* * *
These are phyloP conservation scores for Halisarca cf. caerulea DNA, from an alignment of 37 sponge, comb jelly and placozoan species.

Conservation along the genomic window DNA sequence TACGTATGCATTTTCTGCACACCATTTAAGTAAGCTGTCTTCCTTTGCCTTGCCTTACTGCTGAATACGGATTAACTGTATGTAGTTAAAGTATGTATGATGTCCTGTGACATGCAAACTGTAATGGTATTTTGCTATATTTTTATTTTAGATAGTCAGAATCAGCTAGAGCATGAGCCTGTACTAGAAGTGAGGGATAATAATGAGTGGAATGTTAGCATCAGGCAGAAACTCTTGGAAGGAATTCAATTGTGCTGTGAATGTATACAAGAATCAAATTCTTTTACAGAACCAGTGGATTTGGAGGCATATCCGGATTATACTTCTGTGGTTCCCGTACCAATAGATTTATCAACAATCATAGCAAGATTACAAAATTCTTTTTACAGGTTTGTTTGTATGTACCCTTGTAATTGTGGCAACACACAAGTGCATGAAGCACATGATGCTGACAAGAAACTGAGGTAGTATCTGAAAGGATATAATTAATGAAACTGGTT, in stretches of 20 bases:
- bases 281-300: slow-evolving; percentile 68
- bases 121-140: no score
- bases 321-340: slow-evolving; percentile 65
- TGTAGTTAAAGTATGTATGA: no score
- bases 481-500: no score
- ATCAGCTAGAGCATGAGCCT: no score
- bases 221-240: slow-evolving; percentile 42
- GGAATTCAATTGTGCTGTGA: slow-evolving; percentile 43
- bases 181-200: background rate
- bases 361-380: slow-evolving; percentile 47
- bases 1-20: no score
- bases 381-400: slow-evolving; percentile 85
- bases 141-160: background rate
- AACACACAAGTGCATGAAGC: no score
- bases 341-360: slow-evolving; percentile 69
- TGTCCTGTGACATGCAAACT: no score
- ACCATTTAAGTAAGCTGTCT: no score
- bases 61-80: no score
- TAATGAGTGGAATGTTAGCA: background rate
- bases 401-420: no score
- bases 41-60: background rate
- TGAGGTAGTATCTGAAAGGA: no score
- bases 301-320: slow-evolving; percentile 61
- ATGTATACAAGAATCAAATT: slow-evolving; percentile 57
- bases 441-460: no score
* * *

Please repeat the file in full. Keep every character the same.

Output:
These are phyloP conservation scores for Halisarca cf. caerulea DNA, from an alignment of 37 sponge, comb jelly and placozoan species.

Conservation along the genomic window DNA sequence TACGTATGCATTTTCTGCACACCATTTAAGTAAGCTGTCTTCCTTTGCCTTGCCTTACTGCTGAATACGGATTAACTGTATGTAGTTAAAGTATGTATGATGTCCTGTGACATGCAAACTGTAATGGTATTTTGCTATATTTTTATTTTAGATAGTCAGAATCAGCTAGAGCATGAGCCTGTACTAGAAGTGAGGGATAATAATGAGTGGAATGTTAGCATCAGGCAGAAACTCTTGGAAGGAATTCAATTGTGCTGTGAATGTATACAAGAATCAAATTCTTTTACAGAACCAGTGGATTTGGAGGCATATCCGGATTATACTTCTGTGGTTCCCGTACCAATAGATTTATCAACAATCATAGCAAGATTACAAAATTCTTTTTACAGGTTTGTTTGTATGTACCCTTGTAATTGTGGCAACACACAAGTGCATGAAGCACATGATGCTGACAAGAAACTGAGGTAGTATCTGAAAGGATATAATTAATGAAACTGGTT, in stretches of 20 bases:
- bases 281-300: slow-evolving; percentile 68
- bases 121-140: no score
- bases 321-340: slow-evolving; percentile 65
- TGTAGTTAAAGTATGTATGA: no score
- bases 481-500: no score
- ATCAGCTAGAGCATGAGCCT: no score
- bases 221-240: slow-evolving; percentile 42
- GGAATTCAATTGTGCTGTGA: slow-evolving; percentile 43
- bases 181-200: background rate
- bases 361-380: slow-evolving; percentile 47
- bases 1-20: no score
- bases 381-400: slow-evolving; percentile 85
- bases 141-160: background rate
- AACACACAAGTGCATGAAGC: no score
- bases 341-360: slow-evolving; percentile 69
- TGTCCTGTGACATGCAAACT: no score
- ACCATTTAAGTAAGCTGTCT: no score
- bases 61-80: no score
- TAATGAGTGGAATGTTAGCA: background rate
- bases 401-420: no score
- bases 41-60: background rate
- TGAGGTAGTATCTGAAAGGA: no score
- bases 301-320: slow-evolving; percentile 61
- ATGTATACAAGAATCAAATT: slow-evolving; percentile 57
- bases 441-460: no score